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Heinz Endowments awards $400,000 to Pitt Law Center for Civil Rights and Racial Justice

The Heinz Endowments has approved a grant for $400,000 awarded to the University of Pittsburgh School of Law to facilitate community-engaged teaching, research, and service in the law school's Center for Civil Rights and Racial Justice.

The Center will serve as an intellectual hub for students, faculty, and community members to collaborate on civil rights and racial justice projects as part of the law school's commitment to legal issues related to civil and human rights.

The Center, headquartered in the Barco Law Building, is co-directed by Sheila Vélez Martínez, professor of refugee, asylum, and immigration law and director of Clinical Programs, and William M. Carter Jr., professor of law and an expert on issues of civil rights and race and the law.

"We are grateful for the trust and confidence bestowed upon the Center for Civil Rights and Racial justice by The Heinz Endowments," said Professor Velez Martinez. "This  grant will allow us to work  collaboratively with community partners, influence  public conversations on the intersection of race and inequality, engage students on experiential learning projects that interrogate and combat racial injustice and establish a Community Scholars Program that would provide access to PittLaw's resources to community leaders and independent scholars working on issues of race and social justice."

"We are very grateful to The Heinz Endowments for providing this support, which will help advance the Center's crucial work in advancing racial justice and protecting civil rights," said Professor Carter.

The grant will be instrumental in helping to establish the operational structure for the Center for Civil Rights and Racial Justice, engaging students in experiential learning and service projects that protect and advance civil rights, and empowering community leaders who are working to combat racial injustice, among other goals.

Pitt Law Dean Amy J. Wildermuth said the Law School is honored by the Heinz Endowments' gift. "The Heinz Endowments have a long history of contributing to the betterment of our region," she said. "We are deeply grateful for the confidence that they have expressed in the Center and its mission. This past year, in particular, has been a time of deep reflection and reckoning with systemic racism and structural inequity. As a law school, we have an obligation to ensure that we have truly fair and just systems in which all are treated with dignity and respect. The partnership of The Heinz Endowments will allow us to engage deeply in our communities and to tackle systemic disparities in police violence, prisons, housing, education, and health."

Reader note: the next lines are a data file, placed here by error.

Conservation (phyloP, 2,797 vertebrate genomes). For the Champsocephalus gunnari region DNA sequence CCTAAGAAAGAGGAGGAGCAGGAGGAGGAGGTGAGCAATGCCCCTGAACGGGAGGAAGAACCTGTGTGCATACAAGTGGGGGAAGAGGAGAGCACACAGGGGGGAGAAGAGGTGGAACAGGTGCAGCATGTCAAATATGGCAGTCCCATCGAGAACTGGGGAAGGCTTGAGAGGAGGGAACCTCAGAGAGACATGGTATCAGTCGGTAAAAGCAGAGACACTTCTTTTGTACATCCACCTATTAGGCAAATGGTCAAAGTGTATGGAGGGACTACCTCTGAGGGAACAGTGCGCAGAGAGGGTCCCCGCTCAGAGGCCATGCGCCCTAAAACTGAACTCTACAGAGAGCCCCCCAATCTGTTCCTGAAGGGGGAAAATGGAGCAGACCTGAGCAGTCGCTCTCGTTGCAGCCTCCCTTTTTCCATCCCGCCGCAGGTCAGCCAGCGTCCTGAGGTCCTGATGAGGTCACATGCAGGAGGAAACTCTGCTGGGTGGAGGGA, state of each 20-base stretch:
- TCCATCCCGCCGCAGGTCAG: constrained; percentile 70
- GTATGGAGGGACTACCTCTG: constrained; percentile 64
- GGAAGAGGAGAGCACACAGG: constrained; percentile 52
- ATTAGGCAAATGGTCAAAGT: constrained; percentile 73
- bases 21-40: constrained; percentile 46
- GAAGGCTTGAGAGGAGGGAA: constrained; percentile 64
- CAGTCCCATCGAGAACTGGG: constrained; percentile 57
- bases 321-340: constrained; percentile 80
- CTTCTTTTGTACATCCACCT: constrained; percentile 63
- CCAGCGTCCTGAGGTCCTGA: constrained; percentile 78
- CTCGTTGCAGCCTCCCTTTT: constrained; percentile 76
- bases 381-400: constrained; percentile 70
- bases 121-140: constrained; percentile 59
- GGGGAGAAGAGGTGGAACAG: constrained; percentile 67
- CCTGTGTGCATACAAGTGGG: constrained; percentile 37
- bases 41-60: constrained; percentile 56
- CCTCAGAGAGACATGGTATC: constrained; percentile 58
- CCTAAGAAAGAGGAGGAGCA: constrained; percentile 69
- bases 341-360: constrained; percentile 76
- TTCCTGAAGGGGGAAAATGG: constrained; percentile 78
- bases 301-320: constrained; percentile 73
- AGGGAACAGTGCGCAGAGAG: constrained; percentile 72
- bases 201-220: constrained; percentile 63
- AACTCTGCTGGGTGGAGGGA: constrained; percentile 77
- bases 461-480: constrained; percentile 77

To kick off its work, the Center is planning both a conference and speakers designed to explore the current issues in our communities. The Center also will support several city of Pittsburgh entities that have requested the creation of externships for Pitt Law students to provide much-needed help on various civil rights issues, including reviewing police, housing, and prison practices.

The Heinz Endowments is devoted to the mission of helping our region prosper as a vibrant center of creativity, learning, and social, economic, and environmental sustainability. Core to their work is the vision of a just community where all are included and where everyone who calls southwestern Pennsylvania home has a real and meaningful opportunity to thrive.

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